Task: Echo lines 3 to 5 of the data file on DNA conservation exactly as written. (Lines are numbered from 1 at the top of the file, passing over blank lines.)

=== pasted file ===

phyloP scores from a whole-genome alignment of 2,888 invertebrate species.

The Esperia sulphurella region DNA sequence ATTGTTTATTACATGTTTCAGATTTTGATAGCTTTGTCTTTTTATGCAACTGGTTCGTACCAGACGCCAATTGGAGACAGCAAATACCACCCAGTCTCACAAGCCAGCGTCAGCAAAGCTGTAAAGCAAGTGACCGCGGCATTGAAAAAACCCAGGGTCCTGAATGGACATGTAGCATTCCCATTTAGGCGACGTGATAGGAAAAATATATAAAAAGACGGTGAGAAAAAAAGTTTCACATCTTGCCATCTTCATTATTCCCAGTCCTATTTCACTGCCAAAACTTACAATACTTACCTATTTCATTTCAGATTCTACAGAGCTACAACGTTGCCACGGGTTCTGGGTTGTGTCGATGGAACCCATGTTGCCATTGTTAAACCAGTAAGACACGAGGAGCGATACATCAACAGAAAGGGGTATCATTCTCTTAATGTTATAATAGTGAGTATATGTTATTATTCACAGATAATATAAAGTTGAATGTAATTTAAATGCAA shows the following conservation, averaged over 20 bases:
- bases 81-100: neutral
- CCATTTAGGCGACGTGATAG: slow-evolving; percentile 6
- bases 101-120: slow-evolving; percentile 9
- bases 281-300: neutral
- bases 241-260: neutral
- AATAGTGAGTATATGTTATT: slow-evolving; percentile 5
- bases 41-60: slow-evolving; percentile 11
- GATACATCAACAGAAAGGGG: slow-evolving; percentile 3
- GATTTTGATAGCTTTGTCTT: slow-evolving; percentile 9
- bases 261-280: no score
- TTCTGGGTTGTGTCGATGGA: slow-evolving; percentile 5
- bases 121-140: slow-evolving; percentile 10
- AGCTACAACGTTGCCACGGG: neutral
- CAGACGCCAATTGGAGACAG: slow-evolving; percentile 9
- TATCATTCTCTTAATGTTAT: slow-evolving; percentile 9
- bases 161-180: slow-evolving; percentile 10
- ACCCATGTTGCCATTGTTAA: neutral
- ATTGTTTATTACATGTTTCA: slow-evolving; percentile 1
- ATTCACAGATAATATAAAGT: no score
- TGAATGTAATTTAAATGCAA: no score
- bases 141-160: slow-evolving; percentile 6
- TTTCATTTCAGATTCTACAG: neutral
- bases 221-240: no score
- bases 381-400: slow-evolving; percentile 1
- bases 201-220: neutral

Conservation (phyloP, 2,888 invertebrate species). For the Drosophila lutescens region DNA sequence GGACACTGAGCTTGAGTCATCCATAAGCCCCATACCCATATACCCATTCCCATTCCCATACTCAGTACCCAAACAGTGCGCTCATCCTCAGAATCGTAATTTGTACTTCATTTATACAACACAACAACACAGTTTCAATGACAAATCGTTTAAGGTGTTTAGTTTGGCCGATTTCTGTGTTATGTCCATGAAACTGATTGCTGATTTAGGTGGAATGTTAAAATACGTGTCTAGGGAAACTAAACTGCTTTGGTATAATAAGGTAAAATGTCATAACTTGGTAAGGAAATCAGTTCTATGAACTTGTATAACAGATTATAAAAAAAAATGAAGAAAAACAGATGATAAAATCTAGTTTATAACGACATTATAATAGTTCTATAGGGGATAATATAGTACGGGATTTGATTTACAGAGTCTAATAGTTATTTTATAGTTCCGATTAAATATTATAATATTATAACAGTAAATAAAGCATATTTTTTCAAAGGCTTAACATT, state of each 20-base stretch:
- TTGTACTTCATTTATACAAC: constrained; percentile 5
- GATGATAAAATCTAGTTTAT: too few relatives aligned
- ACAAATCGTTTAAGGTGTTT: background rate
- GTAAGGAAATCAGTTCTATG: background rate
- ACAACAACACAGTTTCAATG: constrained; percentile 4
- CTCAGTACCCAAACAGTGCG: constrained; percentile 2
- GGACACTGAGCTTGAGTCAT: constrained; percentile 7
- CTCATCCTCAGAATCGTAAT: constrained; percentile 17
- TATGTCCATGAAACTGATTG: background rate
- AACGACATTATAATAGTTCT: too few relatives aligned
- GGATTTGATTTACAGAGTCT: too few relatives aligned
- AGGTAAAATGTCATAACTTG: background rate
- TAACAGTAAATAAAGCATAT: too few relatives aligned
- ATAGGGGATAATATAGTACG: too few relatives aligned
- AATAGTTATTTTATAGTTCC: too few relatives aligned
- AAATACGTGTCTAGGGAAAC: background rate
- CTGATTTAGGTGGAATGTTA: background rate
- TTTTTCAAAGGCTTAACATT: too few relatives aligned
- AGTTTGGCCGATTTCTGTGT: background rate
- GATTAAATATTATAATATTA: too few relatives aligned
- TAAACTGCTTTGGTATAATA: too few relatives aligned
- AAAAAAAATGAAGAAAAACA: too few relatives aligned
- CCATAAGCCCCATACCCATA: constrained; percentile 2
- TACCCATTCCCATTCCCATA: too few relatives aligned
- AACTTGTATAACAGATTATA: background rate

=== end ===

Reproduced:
- bases 81-100: neutral
- CCATTTAGGCGACGTGATAG: slow-evolving; percentile 6
- bases 101-120: slow-evolving; percentile 9